Take a peek under the hood of our 2019 Mid-Size Truck Challenge participants and it’s clear one of these trucks is not like the other. The GMC Canyon, Jeep Gladiator and Honda Ridgeline have traditional V-6 engines, the longtime standard for this class, while the outlier comes with a different powertrain: the Ford Ranger and its turbocharged 2.3-liter four-cylinder engine.
This gave the Ranger a leg up headed into our mileage test with the highest EPA-estimated combined fuel-economy rating (22 mpg, 20/24 mpg city/highway) of the group. We drove the trucks on a 210-mile jaunt around the greater Chicago area through a mix of highway, city and country driving.
The MPG Winner: 2019 Ford Ranger, 23.7 MPG, 30 Points (Out of a Possible 30)
Predictably, our winner was the Ranger with its turbocharged 2.3-liter four-cylinder engine, and it was also the only vehicle in our test to have a 10-speed automatic transmission (the others made do with eight- or six-speeds). The truck recorded an average speed of 31 mph, and that feels like a sweet spot for fuel economy seeing as the Ranger beat its estimated combined mpg rating handily, as did the rest of the trucks in the test.
Perhaps less predictable is that the Ranger not only had the best fuel economy, but also the most robust powertrain of the bunch. It won both our measured acceleration testing and our subjective powertrain scores. Having one truck win both of these categories is a massive coup and means that those opting for the Ranger won’t have to compromise on acceleration or fuel economy. As our fuel-economy winner, the Ranger received 30 points for this category, with the other trucks scaling down from there based on their own mileage results.
Disclaimer: The Ranger is the only truck in this test that sees maximum performance when running on 91-octane-or-higher premium fuel. According to the owner’s manual, this is “most noticeable in hot weather as well as other conditions, for example when towing a trailer.” The Ranger ran our mileage drive route on premium gasoline, though running regular shouldn’t affect fuel economy for better or worse. For the rest of our testing, including the acceleration tests, we switched to regular gas. That’s what we expect most owners to use most of the time, and we found it still offers very good performance without the added cost.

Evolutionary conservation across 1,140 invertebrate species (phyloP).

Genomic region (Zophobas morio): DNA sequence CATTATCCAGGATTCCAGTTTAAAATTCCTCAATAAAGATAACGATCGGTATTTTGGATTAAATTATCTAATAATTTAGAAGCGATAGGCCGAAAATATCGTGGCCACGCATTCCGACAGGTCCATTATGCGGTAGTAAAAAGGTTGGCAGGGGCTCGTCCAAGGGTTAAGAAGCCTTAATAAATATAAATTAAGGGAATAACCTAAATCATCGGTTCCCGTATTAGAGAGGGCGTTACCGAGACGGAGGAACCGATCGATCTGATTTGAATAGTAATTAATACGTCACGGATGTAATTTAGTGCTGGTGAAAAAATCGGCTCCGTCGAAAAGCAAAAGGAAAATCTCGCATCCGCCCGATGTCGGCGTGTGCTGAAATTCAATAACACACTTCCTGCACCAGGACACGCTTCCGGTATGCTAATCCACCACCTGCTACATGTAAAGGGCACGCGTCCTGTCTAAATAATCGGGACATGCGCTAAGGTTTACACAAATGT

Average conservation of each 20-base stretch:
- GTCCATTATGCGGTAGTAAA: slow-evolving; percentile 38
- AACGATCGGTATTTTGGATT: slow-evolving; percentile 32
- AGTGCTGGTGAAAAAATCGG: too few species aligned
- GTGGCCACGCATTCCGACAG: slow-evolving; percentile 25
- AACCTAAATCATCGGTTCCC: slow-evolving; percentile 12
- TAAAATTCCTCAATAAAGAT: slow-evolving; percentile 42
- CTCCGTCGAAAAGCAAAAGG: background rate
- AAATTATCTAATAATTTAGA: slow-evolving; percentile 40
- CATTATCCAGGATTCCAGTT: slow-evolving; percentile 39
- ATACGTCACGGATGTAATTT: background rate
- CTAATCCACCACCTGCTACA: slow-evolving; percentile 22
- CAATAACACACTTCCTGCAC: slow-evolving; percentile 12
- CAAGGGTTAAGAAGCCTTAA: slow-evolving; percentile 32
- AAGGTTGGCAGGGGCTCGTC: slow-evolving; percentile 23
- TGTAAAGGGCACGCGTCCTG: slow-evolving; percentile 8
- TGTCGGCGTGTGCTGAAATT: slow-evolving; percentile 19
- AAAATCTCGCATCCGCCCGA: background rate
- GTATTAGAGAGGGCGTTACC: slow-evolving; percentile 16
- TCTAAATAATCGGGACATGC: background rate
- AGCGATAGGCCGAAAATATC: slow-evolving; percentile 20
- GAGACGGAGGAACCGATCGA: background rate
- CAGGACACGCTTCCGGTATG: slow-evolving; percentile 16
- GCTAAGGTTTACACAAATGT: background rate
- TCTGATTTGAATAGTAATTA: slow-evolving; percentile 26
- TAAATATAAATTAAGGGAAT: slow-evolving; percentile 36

How the Rest Fared
2. 2019 Honda Ridgeline: 23.3 mpg, 29 points
The Ridgeline had a few factors working against it, including a transmission with the fewest gears (a six-speed automatic) and not having the ability to switch off its all-wheel-drive system like the others that all ran in 4×2 mode. It does, however, have the second-highest EPA ratings at 21 mpg combined (18/25 mpg city/highway). For the Ridgeline to still come out on top of the other two trucks — and nearly match the four-cylinder Ranger over the course of the test — is impressive. Being only 0.4 mpg behind the Ranger, the Ridgeline received 29 points.
3. 2020 Jeep Gladiator: 22.8 mpg, 29 points
For a Wrangler-shaped pickup that was also the heaviest truck in the test, the Gladiator‘s mileage result was better than expected. It actually had the largest gap of our competitors between its observed mpg (22.8) and its EPA-estimated 19 mpg combined (17/22 mpg city/highway).
4. 2019 GMC Canyon: 21.7 mpg, 27 points
Bringing up the rear is the GMC Canyon powered by a 3.6-liter V-6; its 19 mpg combined EPA rating (17/24 mpg city/highway) matched the Gladiator. The GMC’s engine may have offered the most horsepower in our test (308), but it also ended up with the worst observed fuel economy. We were also a bit flummoxed by the Canyon’s transmission that seemed to get a bit confused coming out of 1st and 2nd gear all day. Even so, a 2-mpg gap between our winner and last place isn’t that large, so the Canyon didn’t miss out on many points in this category.
How We Tested
The route encompassed city, highway and rural highway driving for a mix of environments. Temperatures were in the 80s, so there was no extreme heat to skew our results. To start and end the drive route, each truck was filled at the same pump for consistency. Our mileage scores are an average of the trip computer’s reported fuel economy and the observed mileage using the trip computer mileage and the pump’s reported gallons. Our drivers for this test rotated through each truck for a different leg to balance out driving style differences. Each truck ran the entire test with the windows up, air conditioning on, without cruise control and in the drive mode the truck started up in — no Eco modes were engaged.
More From Cars.com:
- 2019 Ford Ranger: Everything You Need to Know
- How Do Car Seats Fit in a 2019 Honda Ridgeline?
- 2020 Jeep Gladiator: Everything You Need to Know
- What’s New With GMC for 2020?
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